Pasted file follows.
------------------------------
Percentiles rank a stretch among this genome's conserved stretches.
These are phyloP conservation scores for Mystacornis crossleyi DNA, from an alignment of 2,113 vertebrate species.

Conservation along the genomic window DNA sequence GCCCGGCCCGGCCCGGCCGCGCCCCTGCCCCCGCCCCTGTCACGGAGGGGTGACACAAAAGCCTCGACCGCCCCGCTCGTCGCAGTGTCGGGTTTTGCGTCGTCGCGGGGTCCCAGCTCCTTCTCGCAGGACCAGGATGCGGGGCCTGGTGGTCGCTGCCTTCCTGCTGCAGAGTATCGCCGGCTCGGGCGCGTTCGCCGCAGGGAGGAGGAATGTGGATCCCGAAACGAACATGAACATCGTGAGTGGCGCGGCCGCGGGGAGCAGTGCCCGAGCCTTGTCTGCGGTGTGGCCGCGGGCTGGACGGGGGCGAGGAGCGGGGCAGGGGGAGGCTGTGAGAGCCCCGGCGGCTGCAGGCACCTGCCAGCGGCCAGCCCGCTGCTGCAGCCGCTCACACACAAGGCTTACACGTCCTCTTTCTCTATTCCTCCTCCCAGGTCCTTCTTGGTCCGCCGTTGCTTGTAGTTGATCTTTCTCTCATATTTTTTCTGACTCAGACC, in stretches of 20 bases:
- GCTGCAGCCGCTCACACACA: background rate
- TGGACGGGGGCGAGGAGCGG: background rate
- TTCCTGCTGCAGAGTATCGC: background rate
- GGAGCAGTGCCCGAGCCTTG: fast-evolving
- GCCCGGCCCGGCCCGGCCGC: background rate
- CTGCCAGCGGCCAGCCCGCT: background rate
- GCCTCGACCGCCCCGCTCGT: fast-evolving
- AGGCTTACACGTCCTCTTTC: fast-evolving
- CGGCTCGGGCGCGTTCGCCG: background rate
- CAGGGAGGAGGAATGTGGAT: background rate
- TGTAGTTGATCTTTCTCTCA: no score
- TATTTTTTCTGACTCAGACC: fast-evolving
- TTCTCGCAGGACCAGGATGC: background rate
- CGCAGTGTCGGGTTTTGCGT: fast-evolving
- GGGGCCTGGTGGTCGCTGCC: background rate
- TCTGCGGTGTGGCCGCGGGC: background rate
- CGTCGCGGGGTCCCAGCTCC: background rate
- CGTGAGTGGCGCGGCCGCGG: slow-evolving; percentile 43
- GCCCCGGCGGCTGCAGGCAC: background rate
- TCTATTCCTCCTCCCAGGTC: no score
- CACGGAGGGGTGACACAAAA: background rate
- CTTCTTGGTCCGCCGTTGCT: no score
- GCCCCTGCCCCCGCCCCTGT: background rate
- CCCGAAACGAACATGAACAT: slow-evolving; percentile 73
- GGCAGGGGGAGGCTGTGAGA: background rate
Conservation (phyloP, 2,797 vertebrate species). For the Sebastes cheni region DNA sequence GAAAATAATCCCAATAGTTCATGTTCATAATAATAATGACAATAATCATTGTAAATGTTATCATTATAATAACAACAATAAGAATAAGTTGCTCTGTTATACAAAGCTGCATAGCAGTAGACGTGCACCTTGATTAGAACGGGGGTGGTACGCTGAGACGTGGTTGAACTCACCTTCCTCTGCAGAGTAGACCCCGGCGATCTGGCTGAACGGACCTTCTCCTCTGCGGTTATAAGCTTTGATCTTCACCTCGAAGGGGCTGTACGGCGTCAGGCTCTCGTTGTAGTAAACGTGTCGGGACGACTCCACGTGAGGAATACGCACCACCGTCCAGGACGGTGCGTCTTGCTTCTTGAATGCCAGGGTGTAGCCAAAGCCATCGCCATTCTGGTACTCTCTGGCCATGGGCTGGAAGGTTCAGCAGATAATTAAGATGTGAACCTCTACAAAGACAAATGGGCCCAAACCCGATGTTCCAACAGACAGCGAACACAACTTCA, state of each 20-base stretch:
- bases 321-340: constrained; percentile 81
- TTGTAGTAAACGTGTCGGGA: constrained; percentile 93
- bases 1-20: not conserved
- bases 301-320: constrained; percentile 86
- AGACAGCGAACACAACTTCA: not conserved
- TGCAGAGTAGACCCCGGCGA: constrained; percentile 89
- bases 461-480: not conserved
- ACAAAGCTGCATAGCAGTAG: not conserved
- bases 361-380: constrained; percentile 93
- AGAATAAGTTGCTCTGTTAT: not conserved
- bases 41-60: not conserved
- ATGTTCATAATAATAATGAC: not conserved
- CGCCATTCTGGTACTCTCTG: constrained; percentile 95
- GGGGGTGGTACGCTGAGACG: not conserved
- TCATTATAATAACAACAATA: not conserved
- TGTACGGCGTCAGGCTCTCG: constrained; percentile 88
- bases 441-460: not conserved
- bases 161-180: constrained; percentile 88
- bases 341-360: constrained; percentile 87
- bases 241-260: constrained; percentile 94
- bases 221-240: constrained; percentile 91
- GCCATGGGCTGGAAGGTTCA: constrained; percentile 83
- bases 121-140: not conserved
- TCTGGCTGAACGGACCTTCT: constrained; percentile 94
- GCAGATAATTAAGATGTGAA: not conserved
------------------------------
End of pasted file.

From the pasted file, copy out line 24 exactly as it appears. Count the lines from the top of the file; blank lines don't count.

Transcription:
- CACGGAGGGGTGACACAAAA: background rate